United States Code (USC): The United States Code is the codification by subject matter of the general and permanent laws of the United States. It is divided by broad subjects into 50 titles and published by the Office of the Law Revision Counsel of the
U.S. House of Representatives. Since 1926, the United States Code has been published every six years. In between editions, annual cumulative supplements are published in order to present the most current information.
United States Department of Transportation (USDOT): Established by an act of Congress on October 15, 1966, the Department’s first official day of operation was April 1, 1967. The mission of the Department is to: Serve the United States by ensuring a fast, safe, efficient, accessible and convenient transportation system that meets our vital national interests and enhances the quality of life of the American people, today and into the future.
Volume to Capacity (V/C): a measure that reflects mobility and quality of travel of a facility or a section of a facility. It compares roadway demand (vehicle volumes) with roadway supply (carrying capacity). For example, a V/C of 1.00 indicates the roadway facility is operating at its capacity. It is a common performance measure for MPOs and is widely used in TMS and transportation studies.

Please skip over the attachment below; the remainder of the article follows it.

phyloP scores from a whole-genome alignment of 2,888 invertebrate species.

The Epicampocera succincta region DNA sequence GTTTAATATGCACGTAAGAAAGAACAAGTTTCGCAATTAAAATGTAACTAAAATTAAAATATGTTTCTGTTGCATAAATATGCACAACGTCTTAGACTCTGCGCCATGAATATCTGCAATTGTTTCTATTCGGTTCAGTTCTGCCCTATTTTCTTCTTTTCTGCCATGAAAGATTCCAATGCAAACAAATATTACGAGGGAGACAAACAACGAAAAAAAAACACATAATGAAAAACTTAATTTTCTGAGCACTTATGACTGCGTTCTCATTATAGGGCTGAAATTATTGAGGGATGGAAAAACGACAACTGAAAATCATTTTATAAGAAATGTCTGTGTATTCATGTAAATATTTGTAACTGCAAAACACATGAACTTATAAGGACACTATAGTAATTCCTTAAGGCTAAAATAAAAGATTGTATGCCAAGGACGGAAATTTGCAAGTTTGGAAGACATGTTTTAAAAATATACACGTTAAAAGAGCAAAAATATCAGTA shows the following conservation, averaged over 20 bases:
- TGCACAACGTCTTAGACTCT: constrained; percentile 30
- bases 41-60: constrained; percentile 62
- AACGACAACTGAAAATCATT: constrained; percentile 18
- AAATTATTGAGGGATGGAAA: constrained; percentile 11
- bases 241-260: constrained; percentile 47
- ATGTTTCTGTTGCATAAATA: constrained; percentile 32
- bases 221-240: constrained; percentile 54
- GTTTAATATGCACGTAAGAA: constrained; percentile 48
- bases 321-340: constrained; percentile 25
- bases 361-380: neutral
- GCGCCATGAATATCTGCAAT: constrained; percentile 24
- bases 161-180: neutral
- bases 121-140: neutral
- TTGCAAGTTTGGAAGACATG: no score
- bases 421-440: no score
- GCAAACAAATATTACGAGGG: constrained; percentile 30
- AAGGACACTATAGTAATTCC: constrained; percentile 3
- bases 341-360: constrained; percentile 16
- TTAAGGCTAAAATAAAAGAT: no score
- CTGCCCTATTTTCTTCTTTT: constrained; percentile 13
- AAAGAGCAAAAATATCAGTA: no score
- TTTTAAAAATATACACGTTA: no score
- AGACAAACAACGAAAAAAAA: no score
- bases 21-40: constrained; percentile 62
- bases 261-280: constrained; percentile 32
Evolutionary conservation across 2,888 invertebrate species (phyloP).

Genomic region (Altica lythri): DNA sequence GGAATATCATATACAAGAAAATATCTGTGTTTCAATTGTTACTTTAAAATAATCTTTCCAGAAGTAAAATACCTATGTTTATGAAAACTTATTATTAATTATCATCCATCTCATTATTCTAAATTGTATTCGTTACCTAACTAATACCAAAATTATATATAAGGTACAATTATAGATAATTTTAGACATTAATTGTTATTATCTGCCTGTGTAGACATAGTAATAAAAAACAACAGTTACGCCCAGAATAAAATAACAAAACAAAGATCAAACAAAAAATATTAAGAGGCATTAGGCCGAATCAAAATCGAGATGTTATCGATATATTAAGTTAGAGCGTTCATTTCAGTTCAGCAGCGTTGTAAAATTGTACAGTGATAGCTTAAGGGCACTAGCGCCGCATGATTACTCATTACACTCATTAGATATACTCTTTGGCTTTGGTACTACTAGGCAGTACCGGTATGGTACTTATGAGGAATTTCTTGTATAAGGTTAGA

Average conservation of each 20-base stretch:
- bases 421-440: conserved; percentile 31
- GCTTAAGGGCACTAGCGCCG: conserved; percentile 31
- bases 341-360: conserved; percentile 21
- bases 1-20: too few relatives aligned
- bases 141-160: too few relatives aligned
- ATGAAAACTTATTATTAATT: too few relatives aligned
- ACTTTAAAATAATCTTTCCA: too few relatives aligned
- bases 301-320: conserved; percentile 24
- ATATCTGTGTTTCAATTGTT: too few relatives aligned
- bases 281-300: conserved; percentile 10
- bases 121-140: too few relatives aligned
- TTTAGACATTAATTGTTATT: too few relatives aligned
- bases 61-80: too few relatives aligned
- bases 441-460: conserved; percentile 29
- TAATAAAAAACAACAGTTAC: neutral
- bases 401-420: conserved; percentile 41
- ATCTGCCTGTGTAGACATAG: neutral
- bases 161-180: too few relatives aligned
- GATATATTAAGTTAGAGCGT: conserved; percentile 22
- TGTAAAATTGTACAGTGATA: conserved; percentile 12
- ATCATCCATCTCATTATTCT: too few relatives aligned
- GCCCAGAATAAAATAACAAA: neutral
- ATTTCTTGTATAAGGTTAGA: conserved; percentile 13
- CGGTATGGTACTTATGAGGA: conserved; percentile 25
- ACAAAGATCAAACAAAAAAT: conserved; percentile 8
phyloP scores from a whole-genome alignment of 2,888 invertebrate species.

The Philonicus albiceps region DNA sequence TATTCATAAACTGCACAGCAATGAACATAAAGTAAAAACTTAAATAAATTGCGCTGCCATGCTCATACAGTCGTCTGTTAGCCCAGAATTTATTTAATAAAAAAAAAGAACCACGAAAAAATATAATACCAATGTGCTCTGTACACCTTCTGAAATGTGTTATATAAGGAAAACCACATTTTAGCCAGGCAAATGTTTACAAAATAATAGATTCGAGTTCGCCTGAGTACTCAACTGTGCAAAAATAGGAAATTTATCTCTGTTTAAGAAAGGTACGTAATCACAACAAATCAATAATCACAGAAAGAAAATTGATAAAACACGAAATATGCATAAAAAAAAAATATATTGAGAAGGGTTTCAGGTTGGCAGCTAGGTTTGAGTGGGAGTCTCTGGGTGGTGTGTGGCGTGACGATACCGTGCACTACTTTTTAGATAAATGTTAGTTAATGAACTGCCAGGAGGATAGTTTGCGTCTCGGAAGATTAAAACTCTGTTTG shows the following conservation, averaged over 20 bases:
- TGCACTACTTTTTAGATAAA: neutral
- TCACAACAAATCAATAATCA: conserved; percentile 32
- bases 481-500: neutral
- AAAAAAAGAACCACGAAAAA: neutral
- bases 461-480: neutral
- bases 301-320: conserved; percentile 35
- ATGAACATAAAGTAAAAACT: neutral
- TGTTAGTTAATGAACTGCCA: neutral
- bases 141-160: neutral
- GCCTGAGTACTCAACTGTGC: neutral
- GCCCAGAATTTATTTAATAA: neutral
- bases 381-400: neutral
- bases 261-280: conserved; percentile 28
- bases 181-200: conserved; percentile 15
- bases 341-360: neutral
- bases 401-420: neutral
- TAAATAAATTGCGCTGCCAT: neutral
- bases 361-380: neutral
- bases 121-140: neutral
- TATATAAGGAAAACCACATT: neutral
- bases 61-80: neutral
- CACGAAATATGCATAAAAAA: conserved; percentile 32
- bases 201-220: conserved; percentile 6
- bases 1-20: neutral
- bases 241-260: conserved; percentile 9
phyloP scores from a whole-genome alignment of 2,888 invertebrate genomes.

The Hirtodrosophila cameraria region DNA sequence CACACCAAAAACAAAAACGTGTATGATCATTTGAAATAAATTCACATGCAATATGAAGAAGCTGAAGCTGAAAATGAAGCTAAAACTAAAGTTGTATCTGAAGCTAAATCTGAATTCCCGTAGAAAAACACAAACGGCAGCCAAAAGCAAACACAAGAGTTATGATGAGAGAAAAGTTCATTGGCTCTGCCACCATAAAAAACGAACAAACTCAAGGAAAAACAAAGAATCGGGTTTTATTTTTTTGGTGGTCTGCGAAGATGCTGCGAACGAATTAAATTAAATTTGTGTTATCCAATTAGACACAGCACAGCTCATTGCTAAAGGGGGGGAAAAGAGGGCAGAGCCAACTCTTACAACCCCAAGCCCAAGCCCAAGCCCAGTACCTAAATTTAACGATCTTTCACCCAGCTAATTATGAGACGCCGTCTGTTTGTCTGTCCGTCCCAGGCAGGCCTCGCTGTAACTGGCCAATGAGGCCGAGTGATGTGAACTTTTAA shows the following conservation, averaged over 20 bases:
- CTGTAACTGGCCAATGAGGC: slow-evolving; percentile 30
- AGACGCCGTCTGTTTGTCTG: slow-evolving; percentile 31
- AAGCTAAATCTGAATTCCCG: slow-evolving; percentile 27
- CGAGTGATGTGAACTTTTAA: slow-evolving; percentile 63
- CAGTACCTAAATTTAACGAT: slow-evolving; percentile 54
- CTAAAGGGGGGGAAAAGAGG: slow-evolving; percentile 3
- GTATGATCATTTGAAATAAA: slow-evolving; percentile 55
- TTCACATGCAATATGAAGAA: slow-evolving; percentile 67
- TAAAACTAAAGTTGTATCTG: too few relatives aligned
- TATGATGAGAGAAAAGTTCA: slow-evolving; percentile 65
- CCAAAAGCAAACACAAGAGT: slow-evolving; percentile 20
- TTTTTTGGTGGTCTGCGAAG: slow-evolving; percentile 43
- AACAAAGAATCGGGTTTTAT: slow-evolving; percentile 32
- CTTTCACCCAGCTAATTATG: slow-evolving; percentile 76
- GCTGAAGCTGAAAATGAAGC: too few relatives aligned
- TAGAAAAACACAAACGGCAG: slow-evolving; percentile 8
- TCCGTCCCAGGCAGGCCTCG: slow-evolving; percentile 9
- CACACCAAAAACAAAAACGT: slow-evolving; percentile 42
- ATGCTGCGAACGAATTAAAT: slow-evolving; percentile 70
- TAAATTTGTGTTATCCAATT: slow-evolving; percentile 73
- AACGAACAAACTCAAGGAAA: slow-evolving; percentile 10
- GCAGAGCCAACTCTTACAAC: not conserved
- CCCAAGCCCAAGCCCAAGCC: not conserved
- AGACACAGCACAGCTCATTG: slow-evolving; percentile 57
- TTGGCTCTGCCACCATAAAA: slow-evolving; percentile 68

Vehicle Hours Traveled (VHT): On highways, a measurement of the total hours traveled in a given area for a specified time period. It is calculated by multiplying the number of vehicles by the hours traveled in a given area or on a given highway during the time period. In transit, it is calculated by multiplying the number of vehicles by the hours traveled on a given area or on a different route, line, or network during the time period.
Variable Message Sign (VMS): An electronic traffic sign often used on roadways to give travelers information about special events. Such signs warn of traffic congestion, accidents, incidents, roadwork zones, or speed limits on a specific highway segment. They may also ask vehicles to take alternative routes, limit travel speed, warn of duration and location of the incidents or just inform of the traffic conditions.
Vehicle Miles Traveled (VMT): On highways, a measurement of the total miles traveled in a given area for a specified time period. It is calculated by multiplying the number of vehicles by the miles traveled in a given area or on a given highway during the time period. In transit, it is calculated by multiplying the number of vehicles by the miles traveled on a given area or on a different route, line, or network during the time period.
Work and Gain Economic Self Sufficiency (WAGES): Florida's welfare to work program.
Withlacoochee Regional Planning Council (WRPC): Provides regional planning services for Citrus, Hernando, Levy, Marion, and Sumter Counties.